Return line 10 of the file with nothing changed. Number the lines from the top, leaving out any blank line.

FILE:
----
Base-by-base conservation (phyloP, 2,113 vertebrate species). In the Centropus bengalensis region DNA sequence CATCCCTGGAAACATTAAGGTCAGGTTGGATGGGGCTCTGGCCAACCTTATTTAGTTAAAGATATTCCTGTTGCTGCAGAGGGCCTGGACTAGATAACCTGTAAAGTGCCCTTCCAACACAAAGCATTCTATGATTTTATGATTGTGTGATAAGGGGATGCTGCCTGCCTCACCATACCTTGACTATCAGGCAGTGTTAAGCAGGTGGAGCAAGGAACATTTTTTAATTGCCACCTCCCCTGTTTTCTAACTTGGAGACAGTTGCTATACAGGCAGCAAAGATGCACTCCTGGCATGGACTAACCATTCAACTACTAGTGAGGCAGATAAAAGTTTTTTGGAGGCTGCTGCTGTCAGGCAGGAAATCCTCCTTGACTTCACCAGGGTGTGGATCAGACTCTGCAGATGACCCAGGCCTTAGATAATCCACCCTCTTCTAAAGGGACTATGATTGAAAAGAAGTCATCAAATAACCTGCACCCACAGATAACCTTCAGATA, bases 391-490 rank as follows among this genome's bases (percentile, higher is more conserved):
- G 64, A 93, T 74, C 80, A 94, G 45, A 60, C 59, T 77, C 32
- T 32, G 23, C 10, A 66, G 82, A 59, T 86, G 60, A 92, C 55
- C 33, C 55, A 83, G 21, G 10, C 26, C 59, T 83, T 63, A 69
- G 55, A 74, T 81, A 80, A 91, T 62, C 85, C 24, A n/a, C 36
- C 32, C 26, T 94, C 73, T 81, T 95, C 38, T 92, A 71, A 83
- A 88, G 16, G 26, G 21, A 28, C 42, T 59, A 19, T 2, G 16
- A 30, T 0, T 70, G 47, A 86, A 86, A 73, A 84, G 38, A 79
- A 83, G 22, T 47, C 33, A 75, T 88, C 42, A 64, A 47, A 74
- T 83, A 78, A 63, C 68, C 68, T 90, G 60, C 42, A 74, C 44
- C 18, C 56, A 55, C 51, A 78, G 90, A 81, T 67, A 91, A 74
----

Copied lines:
- T 83, A 78, A 63, C 68, C 68, T 90, G 60, C 42, A 74, C 44